A Staten Island judge has refused to dismiss a consolidated lawsuit accusing RTI Donor Services Inc., a tissue recovery firm, of using deceased people’s tissues that had been stolen, ruling that RTI did not need to have actual knowledge of the thefts for it to be liable.

However, in his Aug. 16 ruling in Human Tissue Litigation, 750000/08, Supreme Court Justice Joseph Maltese (See Profile) narrowed the claims and dismissed some of the individual plaintiffs. The Staten Island litigation includes 46 pending actions over the alleged tissue use, consolidated for discovery.

In 2002, RTI contracted with Michael Mastromarino, a former dentist, to buy human tissue. RTI officers began to question the company’s relationship with Mastromarino and months after he was hired, the company’s management asked its counsel, Jerome Hoffman, to investigate him.

Hoffman hired an investigator who found that Mastromarino had a criminal record, including a drug possession charge in his home state of New Jersey, which was resolved by a fine, and a misdemeanor conviction for unlawful use of a police uniform or emblem in New York. The investigator also found that Mastromarino had his dental license suspended twice in New York and surrendered it in New Jersey, but continued practicing. Hoffman warned against doing further business with him.

Nonetheless, RTI signed a renewed contract with Mastromarino in 2003.

In 2008, Mastromarino pleaded guilty to stealing tissue from bodies without the decedents’ consent through a scheme involving forged donor consent forms. He is currently serving 18 to 54 years in Wende Correctional Facility, a New York state maximum security prison in Erie County (NYLJ, March 3, 2008).

After Mastromarino’s scheme was exposed, family members of people whose tissues had been harvested by Mastromarino sued RTI for negligence, intentional and reckless infliction of emotional distress and loss of sepulcher. In moving to dismiss the consolidated suits, RTI argued that it had not committed the desecration of the bodies and that it had no duty to the family members.

Maltese rejected that argument.

“While counsel for the defense has vigorously argued that the moving defendants needed actual knowledge of Mastromarino’s propensity to desecrate bodies without proper consent before liability can attach, this court does not agree,” he wrote. “Indeed, the research conducted by Attorney Hoffman and his private investigators into Mastromarino’s background revealed that he was a person of questionable character as is evidenced in Attorney Hoffman’s e-mails to RTI executives. In particular, Mastromarino’s misdemeanor plea for improper use of police identification speaks to his prior bad acts of being untruthful with authority. While this act does not demonstrate Mastromarino’s propensity for the desecration of the dead, it does speak to his ability to present improper paperwork and authorizations to the defendants.”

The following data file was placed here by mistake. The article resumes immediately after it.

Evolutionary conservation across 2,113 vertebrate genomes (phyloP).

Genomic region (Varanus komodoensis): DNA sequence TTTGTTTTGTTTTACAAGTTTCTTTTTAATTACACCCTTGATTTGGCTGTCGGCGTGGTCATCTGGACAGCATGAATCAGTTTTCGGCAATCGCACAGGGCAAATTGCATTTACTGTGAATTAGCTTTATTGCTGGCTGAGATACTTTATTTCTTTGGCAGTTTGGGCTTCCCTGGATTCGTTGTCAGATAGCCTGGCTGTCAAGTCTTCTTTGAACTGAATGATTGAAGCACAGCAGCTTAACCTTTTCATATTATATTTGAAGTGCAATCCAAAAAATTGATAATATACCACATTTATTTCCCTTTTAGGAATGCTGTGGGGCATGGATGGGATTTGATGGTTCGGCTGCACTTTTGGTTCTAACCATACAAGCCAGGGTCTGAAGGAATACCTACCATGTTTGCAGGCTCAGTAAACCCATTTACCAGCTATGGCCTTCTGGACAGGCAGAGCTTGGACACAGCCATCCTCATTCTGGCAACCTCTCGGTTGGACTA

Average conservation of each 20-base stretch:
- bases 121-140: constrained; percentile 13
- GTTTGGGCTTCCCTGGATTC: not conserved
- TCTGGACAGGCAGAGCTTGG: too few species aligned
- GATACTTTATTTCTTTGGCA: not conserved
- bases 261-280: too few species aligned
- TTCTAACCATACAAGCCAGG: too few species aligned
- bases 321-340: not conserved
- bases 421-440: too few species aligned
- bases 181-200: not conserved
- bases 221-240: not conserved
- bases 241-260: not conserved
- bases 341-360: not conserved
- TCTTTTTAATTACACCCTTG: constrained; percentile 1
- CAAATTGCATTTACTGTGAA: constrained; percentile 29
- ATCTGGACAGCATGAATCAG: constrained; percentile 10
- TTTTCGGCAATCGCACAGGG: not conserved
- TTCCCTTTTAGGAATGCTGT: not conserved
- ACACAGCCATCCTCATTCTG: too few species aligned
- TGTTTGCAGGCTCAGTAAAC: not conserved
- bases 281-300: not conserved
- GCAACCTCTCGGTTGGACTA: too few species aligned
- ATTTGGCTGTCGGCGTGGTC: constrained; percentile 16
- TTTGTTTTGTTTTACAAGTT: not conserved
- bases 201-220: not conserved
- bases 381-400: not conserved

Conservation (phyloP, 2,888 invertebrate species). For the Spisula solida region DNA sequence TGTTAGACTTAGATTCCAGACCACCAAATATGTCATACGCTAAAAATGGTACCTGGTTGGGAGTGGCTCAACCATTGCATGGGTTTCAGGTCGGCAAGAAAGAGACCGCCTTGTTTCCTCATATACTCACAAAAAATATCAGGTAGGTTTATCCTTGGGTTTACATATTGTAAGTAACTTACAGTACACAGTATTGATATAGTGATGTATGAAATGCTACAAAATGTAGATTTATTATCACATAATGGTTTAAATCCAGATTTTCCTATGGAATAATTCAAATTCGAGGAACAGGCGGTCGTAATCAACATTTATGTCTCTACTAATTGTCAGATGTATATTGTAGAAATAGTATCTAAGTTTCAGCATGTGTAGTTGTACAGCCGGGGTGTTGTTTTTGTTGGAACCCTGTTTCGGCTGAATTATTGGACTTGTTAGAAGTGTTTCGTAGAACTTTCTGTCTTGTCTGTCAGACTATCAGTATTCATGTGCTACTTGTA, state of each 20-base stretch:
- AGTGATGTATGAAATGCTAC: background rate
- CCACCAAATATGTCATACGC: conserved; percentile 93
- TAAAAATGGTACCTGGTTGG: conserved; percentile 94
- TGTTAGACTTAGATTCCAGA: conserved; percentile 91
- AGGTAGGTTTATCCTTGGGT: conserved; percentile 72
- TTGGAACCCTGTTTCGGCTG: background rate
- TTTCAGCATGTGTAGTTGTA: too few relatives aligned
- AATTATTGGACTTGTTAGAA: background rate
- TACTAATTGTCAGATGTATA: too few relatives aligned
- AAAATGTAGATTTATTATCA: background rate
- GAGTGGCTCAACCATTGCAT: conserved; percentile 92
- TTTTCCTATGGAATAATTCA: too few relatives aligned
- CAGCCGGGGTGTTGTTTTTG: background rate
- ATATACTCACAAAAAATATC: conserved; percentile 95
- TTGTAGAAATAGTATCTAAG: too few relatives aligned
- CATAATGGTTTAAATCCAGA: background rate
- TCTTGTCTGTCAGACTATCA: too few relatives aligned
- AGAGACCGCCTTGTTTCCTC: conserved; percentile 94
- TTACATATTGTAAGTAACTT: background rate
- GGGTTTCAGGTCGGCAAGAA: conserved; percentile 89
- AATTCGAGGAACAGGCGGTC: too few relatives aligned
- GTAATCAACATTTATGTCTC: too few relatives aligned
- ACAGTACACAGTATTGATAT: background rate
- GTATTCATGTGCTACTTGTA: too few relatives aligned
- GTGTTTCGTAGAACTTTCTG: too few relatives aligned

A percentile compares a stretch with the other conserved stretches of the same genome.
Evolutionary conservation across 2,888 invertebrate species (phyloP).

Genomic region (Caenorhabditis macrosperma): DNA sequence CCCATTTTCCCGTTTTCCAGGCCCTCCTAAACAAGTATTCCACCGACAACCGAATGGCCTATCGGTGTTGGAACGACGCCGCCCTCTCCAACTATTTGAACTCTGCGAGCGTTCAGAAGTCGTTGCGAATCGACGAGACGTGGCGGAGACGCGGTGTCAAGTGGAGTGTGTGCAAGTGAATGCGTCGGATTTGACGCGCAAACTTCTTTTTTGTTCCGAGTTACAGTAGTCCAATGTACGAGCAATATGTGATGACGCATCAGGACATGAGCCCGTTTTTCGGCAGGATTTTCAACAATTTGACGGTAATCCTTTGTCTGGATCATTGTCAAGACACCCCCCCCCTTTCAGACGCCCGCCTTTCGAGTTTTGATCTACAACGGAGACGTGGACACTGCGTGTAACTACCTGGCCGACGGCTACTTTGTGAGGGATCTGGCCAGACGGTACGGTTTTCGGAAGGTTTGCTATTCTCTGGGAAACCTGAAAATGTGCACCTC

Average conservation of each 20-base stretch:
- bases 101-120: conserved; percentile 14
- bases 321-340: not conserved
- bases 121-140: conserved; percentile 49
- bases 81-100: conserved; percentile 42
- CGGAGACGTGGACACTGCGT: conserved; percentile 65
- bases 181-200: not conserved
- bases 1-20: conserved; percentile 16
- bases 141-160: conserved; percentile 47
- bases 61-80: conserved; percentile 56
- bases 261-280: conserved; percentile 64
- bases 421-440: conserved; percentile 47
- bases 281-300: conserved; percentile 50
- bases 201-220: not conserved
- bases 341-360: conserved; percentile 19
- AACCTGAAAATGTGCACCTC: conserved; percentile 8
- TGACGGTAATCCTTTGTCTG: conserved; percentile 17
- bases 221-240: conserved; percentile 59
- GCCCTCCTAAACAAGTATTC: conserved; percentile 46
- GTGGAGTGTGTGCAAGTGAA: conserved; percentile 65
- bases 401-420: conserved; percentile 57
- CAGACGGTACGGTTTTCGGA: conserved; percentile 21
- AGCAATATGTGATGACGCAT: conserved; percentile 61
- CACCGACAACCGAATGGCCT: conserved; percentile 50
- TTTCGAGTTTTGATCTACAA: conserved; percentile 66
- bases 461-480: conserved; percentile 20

The judge also rejected RTI’s argument that it was protected by the federal Uniform Anatomical Gift Act, which protects tissue processors that act in good faith.

“By creating a contractual duty to ‘audit/inspect’ Mastromarino and [his company] BTS, the moving defendants cannot now assert that they are entitled to the benefit of the good faith provision of the Uniform Anatomical Gift Act,” the judge wrote. “At the very least, this creates an issue of fact as to what measures, if any, were taken to audit or inspect their suppliers’ operation and what, if anything, did they do in spot-checking the voluminous sets of documents they were provided.”

However, the judge found that the plaintiffs’ negligence and infliction of emotional distress claims were duplicative of the loss of sepulcher claim, and dismissed them. He also dismissed several individual plaintiffs’ cases on statute of limitations and other grounds.

He ruled that the statute of limitations began running when each plaintiff became aware of the tissue theft, as the plaintiffs had argued, and not when the theft occurred, as RTI had argued.

The judge dismissed the case as to RTI Biologics Inc., a tissue processing company related to RTI Donation Services.

“We are pleased that the opinion dismisses the case against all tissue processing defendants, including RTI Biologics Inc. on the ground of a lack of a legal duty,” Joseph D’Avanzo of D’Avanzo Morreale, counsel to RTI, said in an email. “Separately, RTI Donor Services Inc. remains as a defendant, and it will appeal that portion of the decision which nullifies the protections accorded to it by the Uniform Anatomical Gift Act.”

Kimberly Baden of Motley Rice, an attorney for the plaintiffs, declined to comment.